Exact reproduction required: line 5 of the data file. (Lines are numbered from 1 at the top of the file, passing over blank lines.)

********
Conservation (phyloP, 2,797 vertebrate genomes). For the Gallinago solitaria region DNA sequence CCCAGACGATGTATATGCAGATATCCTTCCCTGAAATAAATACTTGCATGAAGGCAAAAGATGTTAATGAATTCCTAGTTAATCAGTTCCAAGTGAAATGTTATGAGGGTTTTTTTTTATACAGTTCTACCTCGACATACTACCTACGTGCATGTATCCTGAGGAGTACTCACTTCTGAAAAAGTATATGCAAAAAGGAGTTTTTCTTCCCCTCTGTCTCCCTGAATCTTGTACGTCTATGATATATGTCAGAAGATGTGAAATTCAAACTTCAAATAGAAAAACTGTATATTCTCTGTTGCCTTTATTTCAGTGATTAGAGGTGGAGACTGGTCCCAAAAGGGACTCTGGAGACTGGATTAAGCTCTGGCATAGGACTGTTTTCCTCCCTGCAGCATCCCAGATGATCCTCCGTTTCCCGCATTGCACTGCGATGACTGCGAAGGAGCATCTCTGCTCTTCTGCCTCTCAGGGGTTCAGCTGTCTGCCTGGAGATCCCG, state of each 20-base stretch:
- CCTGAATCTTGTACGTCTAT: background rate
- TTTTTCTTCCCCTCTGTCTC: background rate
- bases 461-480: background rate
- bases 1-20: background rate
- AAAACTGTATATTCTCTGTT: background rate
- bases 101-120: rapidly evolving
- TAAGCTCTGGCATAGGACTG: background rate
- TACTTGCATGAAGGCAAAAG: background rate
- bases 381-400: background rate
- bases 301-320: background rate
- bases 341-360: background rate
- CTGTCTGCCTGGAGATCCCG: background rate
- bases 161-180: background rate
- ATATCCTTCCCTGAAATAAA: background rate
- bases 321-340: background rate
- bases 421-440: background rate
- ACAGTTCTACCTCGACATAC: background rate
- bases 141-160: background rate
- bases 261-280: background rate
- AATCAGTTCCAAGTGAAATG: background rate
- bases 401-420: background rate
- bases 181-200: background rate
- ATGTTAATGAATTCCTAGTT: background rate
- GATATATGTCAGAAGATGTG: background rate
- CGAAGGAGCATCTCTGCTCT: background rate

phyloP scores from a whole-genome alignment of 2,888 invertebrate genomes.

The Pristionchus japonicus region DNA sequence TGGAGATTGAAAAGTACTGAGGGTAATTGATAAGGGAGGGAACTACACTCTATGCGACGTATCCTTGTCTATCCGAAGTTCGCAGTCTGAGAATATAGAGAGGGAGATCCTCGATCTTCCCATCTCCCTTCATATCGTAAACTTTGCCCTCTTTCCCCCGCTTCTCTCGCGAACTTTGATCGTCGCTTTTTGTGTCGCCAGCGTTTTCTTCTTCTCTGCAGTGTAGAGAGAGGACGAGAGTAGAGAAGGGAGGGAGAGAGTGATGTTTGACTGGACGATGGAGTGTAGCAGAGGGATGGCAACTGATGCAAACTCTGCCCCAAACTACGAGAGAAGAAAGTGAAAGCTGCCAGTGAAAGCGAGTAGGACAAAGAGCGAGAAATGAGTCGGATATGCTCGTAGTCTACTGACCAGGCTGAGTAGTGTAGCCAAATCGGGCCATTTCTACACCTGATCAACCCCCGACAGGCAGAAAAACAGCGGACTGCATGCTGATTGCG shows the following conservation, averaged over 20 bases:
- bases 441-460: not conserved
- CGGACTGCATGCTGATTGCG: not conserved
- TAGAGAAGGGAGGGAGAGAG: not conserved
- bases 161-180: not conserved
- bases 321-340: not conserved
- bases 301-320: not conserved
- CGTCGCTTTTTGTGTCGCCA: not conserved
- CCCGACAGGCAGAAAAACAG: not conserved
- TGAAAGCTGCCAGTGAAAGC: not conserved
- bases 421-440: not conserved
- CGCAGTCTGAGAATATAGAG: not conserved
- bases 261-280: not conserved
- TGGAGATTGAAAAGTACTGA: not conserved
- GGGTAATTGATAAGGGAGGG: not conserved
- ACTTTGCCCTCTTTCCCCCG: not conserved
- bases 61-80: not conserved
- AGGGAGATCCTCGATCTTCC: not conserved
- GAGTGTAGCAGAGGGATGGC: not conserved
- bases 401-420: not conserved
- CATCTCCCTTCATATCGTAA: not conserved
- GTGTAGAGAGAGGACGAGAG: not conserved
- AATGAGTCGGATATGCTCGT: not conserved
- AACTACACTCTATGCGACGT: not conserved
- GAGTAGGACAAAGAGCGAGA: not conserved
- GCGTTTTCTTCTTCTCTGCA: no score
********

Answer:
- bases 1-20: background rate